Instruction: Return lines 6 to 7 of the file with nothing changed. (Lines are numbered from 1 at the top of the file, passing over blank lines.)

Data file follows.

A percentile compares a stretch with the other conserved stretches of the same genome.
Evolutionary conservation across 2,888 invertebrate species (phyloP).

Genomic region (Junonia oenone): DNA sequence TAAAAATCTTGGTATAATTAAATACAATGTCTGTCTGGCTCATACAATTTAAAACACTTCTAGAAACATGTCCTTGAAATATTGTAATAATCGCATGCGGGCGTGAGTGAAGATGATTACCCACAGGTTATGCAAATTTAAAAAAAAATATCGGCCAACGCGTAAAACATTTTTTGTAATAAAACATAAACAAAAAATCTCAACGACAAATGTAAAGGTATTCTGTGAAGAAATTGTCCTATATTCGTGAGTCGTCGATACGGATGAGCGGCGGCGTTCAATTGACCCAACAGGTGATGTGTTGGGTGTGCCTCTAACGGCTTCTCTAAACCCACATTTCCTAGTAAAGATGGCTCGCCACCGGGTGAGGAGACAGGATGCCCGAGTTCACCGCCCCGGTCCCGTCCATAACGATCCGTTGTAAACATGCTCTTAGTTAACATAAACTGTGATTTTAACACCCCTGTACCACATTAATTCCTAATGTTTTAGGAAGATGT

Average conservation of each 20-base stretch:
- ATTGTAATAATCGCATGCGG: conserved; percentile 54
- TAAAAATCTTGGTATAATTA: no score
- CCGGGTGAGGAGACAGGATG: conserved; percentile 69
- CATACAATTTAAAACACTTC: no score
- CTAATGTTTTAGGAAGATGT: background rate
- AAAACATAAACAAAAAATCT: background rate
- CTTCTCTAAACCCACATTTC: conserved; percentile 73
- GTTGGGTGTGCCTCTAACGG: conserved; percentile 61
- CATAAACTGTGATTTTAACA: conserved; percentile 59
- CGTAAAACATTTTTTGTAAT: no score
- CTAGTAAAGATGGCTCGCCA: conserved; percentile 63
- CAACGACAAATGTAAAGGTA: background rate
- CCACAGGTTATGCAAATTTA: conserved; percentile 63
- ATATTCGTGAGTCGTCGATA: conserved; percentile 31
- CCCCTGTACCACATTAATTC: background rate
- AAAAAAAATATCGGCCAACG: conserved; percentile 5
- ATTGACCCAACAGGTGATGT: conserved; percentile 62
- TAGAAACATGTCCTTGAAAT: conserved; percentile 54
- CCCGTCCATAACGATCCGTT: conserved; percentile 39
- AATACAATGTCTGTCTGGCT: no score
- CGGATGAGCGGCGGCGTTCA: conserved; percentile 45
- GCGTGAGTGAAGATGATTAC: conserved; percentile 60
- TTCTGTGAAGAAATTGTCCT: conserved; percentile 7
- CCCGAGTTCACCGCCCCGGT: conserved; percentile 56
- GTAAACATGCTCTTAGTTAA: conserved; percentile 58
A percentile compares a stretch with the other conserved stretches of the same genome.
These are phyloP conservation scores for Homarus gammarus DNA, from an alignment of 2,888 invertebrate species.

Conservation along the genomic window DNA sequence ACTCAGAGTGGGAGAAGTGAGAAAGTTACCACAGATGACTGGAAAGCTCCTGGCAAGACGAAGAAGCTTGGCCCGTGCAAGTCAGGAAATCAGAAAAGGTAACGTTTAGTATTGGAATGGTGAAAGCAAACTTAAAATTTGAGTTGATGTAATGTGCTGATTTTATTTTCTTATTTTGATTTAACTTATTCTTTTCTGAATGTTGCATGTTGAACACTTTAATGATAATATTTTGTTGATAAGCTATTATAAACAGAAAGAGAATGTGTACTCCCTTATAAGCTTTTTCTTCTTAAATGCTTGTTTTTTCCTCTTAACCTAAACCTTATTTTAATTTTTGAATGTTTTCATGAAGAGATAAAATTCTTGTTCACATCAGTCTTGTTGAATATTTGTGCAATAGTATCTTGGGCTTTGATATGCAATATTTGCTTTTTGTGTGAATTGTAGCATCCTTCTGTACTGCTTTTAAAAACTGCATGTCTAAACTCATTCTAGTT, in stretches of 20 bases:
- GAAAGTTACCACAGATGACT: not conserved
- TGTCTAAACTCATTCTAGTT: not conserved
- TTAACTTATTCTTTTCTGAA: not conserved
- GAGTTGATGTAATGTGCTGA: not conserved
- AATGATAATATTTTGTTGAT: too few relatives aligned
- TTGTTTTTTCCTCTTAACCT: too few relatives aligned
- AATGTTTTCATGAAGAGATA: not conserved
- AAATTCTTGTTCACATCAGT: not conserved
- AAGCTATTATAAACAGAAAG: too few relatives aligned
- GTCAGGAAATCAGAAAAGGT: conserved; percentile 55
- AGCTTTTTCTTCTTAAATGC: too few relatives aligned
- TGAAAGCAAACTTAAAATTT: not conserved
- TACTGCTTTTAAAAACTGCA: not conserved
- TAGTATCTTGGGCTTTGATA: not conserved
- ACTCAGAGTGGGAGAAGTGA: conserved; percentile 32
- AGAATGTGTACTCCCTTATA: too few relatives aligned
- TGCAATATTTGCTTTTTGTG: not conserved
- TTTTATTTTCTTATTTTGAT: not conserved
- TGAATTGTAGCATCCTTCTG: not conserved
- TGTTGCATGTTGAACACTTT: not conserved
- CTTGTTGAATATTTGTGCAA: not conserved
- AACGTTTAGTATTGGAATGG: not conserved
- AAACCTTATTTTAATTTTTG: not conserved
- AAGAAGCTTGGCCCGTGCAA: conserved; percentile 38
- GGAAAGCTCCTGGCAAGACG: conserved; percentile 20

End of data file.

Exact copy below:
- TAAAAATCTTGGTATAATTA: no score
- CCGGGTGAGGAGACAGGATG: conserved; percentile 69